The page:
SAP Exec Who Switched Barcodes At Target Cuts Plea Deal

August 7th, 2013

Remember that SAP exec who last year was arrested for slapping fake barcodes on products within a Target—and his defense was that he was simply testing his company’s systems? Seems he cut a plea deal this month with county prosecutors in California, agreeing to plead guilty to one burglary count. The plea deal recommends to the judge a sentence of one month in jail, five months of home detention and three years of probation.

If he was really just testing SAP systems as his lawyer argued in court, this suggested sentence and conviction might be unwarranted. But Thomas Langenbach, VP at the SAP Integration & Certification Center (ICC) at SAP Labs at the time of his arrest (LinkedIn still has him at SAP in that role), was said by police to have then sold the merchandise on eBay. If true, that rather strongly undermines the pure research defense. East Inflatable Rentals


Self-Service Shifts Legal Risks, May Let Customers Off The Hook

August 1st, 2013
One of the great things about the Internet and computer technologies is that they can empower consumers and businesses to do things that ordinarily require a middleman. Consumers can purchase their own insurance, engage in banking transactions, deposit checks, make purchases, etc. They can do this both online and in the brick and mortar environment.

But this means that when the technology fails, it is the consumer who must suffer the consequences, writes Legal Columnist Mark Rasch—when ordinarily the risk of loss would have remained with the merchant. And he has more than a few day-to-day examples to make the point.Read more...


Sen. Chuck Schumer Wants The FTC To Start Doing What The FTC Is Already Doing On Mobile Tracking. Um, Right.

July 31st, 2013
U.S. Sen. Chuck Schumer has finally gotten around to asking the Federal Trade Commission (FTC) to crack down on in-store mobile tracking. At a press conference on Sunday (July 28) in front of a Manhattan store, Schumer decried the Big Brother-like surveillance that retailers engage in, demanded that retailers send shoppers a message letting them opt out before they begin tracking, and called on the FTC to investigate.

If that sounds a bit familiar, it may be because Schumer was saying back in November 2011 that he was going to call the FTC because two shopping malls were tracking customers by way of their phones. It only took him 20 months to get around to it. And in light of the fact that the FTC has been warning retailers for almost a year not to engage in surreptitious tracking—and is getting increasingly aggressive in its efforts—Schumer seems like he's a wee bit behind the curve. He also doesn't seem to have thought through his proposed send-an-opt-out-message solution. But we're sure he'll get around to explaining all that—in another 20 months or so.Read more...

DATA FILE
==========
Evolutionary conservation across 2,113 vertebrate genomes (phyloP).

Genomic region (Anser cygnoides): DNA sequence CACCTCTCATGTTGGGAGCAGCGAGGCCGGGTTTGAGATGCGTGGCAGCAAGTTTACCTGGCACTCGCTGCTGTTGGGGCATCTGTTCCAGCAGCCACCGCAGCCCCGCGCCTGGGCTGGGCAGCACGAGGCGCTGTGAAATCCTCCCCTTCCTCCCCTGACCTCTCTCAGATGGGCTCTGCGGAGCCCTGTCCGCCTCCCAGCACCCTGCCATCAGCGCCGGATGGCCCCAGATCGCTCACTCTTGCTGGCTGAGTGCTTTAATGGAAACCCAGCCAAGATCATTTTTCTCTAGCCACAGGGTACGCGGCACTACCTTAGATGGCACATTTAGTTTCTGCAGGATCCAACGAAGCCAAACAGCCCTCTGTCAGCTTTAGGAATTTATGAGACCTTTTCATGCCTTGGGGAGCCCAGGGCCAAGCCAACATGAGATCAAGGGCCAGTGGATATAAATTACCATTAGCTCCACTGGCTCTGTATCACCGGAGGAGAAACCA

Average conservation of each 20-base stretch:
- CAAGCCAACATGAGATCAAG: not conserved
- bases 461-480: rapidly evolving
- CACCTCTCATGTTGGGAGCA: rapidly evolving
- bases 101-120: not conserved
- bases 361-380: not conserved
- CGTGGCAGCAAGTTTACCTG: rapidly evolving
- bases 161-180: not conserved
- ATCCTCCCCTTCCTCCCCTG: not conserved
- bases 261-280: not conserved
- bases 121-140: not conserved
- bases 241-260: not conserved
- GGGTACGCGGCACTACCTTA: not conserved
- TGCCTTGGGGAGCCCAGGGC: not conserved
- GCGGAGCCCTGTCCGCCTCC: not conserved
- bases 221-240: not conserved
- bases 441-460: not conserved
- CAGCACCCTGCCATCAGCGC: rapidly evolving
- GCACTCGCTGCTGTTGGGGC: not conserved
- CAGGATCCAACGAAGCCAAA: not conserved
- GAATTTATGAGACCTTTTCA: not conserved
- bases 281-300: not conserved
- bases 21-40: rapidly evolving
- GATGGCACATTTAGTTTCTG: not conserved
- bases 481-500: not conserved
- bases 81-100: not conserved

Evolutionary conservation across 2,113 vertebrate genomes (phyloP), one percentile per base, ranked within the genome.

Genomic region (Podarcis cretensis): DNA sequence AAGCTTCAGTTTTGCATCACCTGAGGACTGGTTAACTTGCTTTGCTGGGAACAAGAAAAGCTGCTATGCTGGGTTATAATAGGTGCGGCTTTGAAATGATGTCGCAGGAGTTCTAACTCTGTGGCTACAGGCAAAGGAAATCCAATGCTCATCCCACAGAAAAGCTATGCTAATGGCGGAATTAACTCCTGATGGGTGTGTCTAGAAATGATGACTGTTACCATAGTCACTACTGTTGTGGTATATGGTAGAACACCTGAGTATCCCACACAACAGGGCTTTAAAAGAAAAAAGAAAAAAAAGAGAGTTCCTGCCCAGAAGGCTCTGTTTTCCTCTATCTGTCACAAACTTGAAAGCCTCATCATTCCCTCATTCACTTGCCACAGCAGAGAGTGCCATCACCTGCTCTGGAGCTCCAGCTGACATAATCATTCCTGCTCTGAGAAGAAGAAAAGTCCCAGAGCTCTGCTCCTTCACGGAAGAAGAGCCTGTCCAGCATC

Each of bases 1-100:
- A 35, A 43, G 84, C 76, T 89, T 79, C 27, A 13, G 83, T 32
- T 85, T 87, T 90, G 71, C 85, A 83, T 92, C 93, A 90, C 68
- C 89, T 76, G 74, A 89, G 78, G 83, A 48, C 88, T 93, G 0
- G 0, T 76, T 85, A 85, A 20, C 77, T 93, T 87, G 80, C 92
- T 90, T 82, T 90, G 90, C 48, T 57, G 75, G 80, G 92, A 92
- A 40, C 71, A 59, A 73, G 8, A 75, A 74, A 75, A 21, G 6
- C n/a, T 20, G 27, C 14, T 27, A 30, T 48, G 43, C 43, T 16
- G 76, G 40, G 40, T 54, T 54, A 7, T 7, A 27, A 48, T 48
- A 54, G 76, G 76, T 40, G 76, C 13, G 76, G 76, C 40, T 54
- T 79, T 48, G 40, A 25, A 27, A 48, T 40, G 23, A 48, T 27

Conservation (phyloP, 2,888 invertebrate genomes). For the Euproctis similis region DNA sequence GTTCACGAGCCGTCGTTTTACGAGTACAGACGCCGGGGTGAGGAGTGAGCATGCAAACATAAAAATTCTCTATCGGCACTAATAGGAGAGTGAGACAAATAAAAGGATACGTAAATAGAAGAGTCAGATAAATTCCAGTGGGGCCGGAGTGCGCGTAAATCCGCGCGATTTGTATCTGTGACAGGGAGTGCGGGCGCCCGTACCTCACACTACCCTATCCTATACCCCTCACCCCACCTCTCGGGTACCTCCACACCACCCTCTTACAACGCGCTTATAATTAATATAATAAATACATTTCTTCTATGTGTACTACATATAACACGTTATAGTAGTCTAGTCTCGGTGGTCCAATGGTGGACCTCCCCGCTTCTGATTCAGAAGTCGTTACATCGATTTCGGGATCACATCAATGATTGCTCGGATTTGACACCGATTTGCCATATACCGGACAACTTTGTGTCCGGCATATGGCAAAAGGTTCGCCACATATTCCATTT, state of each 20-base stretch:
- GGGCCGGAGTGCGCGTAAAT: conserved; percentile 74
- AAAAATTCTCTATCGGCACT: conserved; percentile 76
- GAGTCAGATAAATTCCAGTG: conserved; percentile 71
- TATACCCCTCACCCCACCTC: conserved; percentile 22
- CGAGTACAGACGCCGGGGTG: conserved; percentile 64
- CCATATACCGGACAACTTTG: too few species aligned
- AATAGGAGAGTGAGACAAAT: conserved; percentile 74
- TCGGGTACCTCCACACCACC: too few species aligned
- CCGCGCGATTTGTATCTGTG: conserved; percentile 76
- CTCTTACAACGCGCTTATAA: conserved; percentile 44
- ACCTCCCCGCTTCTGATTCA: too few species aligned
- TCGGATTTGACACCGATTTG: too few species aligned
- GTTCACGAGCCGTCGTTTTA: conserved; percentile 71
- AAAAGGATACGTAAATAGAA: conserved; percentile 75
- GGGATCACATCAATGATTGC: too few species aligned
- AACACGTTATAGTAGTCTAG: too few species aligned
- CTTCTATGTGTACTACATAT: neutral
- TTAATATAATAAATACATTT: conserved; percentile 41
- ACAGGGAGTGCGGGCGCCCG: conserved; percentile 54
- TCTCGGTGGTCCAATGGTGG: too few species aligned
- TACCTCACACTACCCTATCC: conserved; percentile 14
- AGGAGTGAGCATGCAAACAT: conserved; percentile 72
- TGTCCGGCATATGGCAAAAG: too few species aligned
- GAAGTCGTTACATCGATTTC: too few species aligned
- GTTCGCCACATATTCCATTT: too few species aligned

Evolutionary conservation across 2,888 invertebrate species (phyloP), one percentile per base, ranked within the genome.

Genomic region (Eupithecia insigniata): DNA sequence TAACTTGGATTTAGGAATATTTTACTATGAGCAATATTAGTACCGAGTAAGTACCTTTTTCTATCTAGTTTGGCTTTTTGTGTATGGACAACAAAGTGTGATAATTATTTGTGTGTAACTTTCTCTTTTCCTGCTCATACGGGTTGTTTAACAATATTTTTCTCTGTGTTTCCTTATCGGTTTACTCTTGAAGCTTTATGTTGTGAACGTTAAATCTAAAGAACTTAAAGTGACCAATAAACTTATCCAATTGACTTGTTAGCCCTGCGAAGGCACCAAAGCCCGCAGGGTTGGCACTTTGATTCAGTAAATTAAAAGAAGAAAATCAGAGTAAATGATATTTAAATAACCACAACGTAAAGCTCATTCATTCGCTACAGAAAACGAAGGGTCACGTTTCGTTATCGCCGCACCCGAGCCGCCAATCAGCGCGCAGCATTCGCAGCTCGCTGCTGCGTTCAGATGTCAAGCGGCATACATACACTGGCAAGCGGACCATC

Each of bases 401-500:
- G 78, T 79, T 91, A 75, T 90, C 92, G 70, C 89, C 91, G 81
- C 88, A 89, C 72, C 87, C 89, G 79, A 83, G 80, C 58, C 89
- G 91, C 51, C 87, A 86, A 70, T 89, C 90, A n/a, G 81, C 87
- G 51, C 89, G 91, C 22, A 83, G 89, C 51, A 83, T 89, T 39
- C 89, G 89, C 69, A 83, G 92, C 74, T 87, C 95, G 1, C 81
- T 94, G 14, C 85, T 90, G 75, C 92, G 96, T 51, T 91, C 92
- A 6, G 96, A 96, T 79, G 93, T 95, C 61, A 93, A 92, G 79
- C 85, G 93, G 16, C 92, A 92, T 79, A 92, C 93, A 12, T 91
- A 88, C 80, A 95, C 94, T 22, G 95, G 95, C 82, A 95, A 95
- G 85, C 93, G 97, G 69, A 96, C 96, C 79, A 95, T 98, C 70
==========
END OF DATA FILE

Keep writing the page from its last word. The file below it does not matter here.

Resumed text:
SIMs Pwned With One Message! (Only About A Decade Too Late)

July 31st, 2013
We were going to do an in-depth teardown this week of one of the scariest-sounding cyberthreats we'd ever heard of: the ability to take control of a mobile phone just by sending it a carefully crafted malicious text message. The implications for mobile commerce, mobile payments and even in-store use of mobile phones sounded catastrophic for retailers. And based on early media descriptions of the work of Karsten Nohl, a security researcher at SR Labs in Berlin, it looked like a quarter of GSM phones might be at risk.

Then it was more like 10 percent of all phones. Now it turns out that, in the U.S. at least, SIMs that use 56-bit DES encryption—the security weakness that the attack depends on—haven't been sold for "at least seven years" by T-Mobile, "nearly a decade" by AT&T, and never by Verizon or Sprint. That means there's still a potential risk to any customer with a decade-old phone, but there's probably not enough of them to make them worthwhile targets for thieves. That makes Nohl's talk at Black Hat this week in Las Vegas interesting, but largely academic—which is exactly the way we prefer our cyberthreats.Read more...


Why Did Gonzales Hackers Like European Cards So Much Better?

July 30th, 2013
Last Thursday's (July 25) indictment of five more Albert Gonzalez gang members by federal prosecutors in New Jersey is a reminder of how big that operation was (and may still be) and how far authorities still have to go before they have it wrapped up—after all, only one of the five is in U.S. custody, with a second one awaiting extradition in the Netherlands.

But a sharp-eyed Washington Post reporter noticed an oddity in the indictment that has less to do with cops and robbers than with mag-stripe and chip-and-PIN: Stolen European card numbers were sold for $50 each, while U.S. numbers fetched a mere $10.Read more...


Walmart Sales Tax Snafu: How Did They Get This So Wrong?

July 29th, 2013
In a sterling example of what big retailers' POS software is not supposed to get wrong, Walmart has apparently been charging too much sales tax on two-for-one coupon deals in Pennsylvania in violation of the state's law. Walmart insists the way it handles coupons in Pennsylvania has gotten an OK from the state—despite the fact that Pennsylvania law appears to spell out exactly the situation in which Walmart is accused of collecting too much tax.